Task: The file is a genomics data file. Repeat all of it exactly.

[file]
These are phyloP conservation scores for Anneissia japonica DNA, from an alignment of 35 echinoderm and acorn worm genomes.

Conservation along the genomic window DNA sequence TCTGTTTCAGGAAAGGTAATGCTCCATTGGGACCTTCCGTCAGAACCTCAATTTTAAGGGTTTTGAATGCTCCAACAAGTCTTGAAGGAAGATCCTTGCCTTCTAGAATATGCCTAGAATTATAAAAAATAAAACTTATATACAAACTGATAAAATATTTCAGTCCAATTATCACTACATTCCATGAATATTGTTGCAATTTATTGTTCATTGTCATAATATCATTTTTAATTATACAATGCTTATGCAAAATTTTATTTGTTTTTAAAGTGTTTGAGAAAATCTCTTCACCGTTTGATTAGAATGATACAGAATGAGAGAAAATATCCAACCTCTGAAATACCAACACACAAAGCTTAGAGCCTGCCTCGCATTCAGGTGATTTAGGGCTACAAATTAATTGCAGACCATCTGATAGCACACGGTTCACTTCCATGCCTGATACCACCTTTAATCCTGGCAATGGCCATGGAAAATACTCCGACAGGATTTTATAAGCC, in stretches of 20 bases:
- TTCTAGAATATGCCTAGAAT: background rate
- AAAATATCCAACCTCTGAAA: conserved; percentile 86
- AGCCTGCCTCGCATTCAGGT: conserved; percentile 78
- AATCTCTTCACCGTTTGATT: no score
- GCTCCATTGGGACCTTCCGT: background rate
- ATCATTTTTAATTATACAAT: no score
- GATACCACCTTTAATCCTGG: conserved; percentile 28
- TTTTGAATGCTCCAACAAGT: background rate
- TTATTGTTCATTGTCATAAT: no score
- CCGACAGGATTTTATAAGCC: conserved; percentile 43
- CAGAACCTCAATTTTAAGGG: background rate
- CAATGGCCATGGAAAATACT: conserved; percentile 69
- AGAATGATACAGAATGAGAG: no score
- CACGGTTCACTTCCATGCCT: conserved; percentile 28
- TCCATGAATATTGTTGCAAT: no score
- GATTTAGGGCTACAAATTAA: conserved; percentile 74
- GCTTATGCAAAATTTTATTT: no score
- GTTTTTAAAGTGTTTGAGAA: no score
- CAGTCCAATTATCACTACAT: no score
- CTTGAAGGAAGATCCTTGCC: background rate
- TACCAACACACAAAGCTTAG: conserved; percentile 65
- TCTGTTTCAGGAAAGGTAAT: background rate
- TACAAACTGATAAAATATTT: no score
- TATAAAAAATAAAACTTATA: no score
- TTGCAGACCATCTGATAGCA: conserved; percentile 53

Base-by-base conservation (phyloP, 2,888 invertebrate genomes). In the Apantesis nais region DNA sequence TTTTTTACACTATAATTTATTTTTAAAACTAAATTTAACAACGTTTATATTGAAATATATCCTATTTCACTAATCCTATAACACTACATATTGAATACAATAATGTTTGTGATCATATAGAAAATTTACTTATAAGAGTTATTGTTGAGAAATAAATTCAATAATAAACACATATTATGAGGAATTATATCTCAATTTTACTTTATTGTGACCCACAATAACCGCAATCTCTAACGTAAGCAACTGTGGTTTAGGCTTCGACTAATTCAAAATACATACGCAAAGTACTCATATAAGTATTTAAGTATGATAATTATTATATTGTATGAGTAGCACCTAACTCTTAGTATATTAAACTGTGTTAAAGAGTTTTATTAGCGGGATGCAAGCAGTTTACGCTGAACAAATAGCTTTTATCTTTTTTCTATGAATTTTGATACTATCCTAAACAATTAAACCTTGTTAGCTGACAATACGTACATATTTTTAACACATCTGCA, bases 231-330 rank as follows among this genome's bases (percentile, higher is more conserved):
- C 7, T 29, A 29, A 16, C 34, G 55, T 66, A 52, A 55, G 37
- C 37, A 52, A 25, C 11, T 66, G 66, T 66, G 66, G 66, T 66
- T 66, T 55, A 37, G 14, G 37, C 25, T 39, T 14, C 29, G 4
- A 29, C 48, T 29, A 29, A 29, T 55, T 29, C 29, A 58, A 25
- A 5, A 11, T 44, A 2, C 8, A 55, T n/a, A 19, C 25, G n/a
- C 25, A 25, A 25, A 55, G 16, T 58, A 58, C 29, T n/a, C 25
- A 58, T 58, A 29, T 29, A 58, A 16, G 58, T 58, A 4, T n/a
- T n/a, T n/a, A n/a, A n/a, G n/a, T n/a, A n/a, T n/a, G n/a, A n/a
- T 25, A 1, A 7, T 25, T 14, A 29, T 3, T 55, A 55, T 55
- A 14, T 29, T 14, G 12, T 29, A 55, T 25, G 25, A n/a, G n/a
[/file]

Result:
These are phyloP conservation scores for Anneissia japonica DNA, from an alignment of 35 echinoderm and acorn worm genomes.

Conservation along the genomic window DNA sequence TCTGTTTCAGGAAAGGTAATGCTCCATTGGGACCTTCCGTCAGAACCTCAATTTTAAGGGTTTTGAATGCTCCAACAAGTCTTGAAGGAAGATCCTTGCCTTCTAGAATATGCCTAGAATTATAAAAAATAAAACTTATATACAAACTGATAAAATATTTCAGTCCAATTATCACTACATTCCATGAATATTGTTGCAATTTATTGTTCATTGTCATAATATCATTTTTAATTATACAATGCTTATGCAAAATTTTATTTGTTTTTAAAGTGTTTGAGAAAATCTCTTCACCGTTTGATTAGAATGATACAGAATGAGAGAAAATATCCAACCTCTGAAATACCAACACACAAAGCTTAGAGCCTGCCTCGCATTCAGGTGATTTAGGGCTACAAATTAATTGCAGACCATCTGATAGCACACGGTTCACTTCCATGCCTGATACCACCTTTAATCCTGGCAATGGCCATGGAAAATACTCCGACAGGATTTTATAAGCC, in stretches of 20 bases:
- TTCTAGAATATGCCTAGAAT: background rate
- AAAATATCCAACCTCTGAAA: conserved; percentile 86
- AGCCTGCCTCGCATTCAGGT: conserved; percentile 78
- AATCTCTTCACCGTTTGATT: no score
- GCTCCATTGGGACCTTCCGT: background rate
- ATCATTTTTAATTATACAAT: no score
- GATACCACCTTTAATCCTGG: conserved; percentile 28
- TTTTGAATGCTCCAACAAGT: background rate
- TTATTGTTCATTGTCATAAT: no score
- CCGACAGGATTTTATAAGCC: conserved; percentile 43
- CAGAACCTCAATTTTAAGGG: background rate
- CAATGGCCATGGAAAATACT: conserved; percentile 69
- AGAATGATACAGAATGAGAG: no score
- CACGGTTCACTTCCATGCCT: conserved; percentile 28
- TCCATGAATATTGTTGCAAT: no score
- GATTTAGGGCTACAAATTAA: conserved; percentile 74
- GCTTATGCAAAATTTTATTT: no score
- GTTTTTAAAGTGTTTGAGAA: no score
- CAGTCCAATTATCACTACAT: no score
- CTTGAAGGAAGATCCTTGCC: background rate
- TACCAACACACAAAGCTTAG: conserved; percentile 65
- TCTGTTTCAGGAAAGGTAAT: background rate
- TACAAACTGATAAAATATTT: no score
- TATAAAAAATAAAACTTATA: no score
- TTGCAGACCATCTGATAGCA: conserved; percentile 53

Base-by-base conservation (phyloP, 2,888 invertebrate genomes). In the Apantesis nais region DNA sequence TTTTTTACACTATAATTTATTTTTAAAACTAAATTTAACAACGTTTATATTGAAATATATCCTATTTCACTAATCCTATAACACTACATATTGAATACAATAATGTTTGTGATCATATAGAAAATTTACTTATAAGAGTTATTGTTGAGAAATAAATTCAATAATAAACACATATTATGAGGAATTATATCTCAATTTTACTTTATTGTGACCCACAATAACCGCAATCTCTAACGTAAGCAACTGTGGTTTAGGCTTCGACTAATTCAAAATACATACGCAAAGTACTCATATAAGTATTTAAGTATGATAATTATTATATTGTATGAGTAGCACCTAACTCTTAGTATATTAAACTGTGTTAAAGAGTTTTATTAGCGGGATGCAAGCAGTTTACGCTGAACAAATAGCTTTTATCTTTTTTCTATGAATTTTGATACTATCCTAAACAATTAAACCTTGTTAGCTGACAATACGTACATATTTTTAACACATCTGCA, bases 231-330 rank as follows among this genome's bases (percentile, higher is more conserved):
- C 7, T 29, A 29, A 16, C 34, G 55, T 66, A 52, A 55, G 37
- C 37, A 52, A 25, C 11, T 66, G 66, T 66, G 66, G 66, T 66
- T 66, T 55, A 37, G 14, G 37, C 25, T 39, T 14, C 29, G 4
- A 29, C 48, T 29, A 29, A 29, T 55, T 29, C 29, A 58, A 25
- A 5, A 11, T 44, A 2, C 8, A 55, T n/a, A 19, C 25, G n/a
- C 25, A 25, A 25, A 55, G 16, T 58, A 58, C 29, T n/a, C 25
- A 58, T 58, A 29, T 29, A 58, A 16, G 58, T 58, A 4, T n/a
- T n/a, T n/a, A n/a, A n/a, G n/a, T n/a, A n/a, T n/a, G n/a, A n/a
- T 25, A 1, A 7, T 25, T 14, A 29, T 3, T 55, A 55, T 55
- A 14, T 29, T 14, G 12, T 29, A 55, T 25, G 25, A n/a, G n/a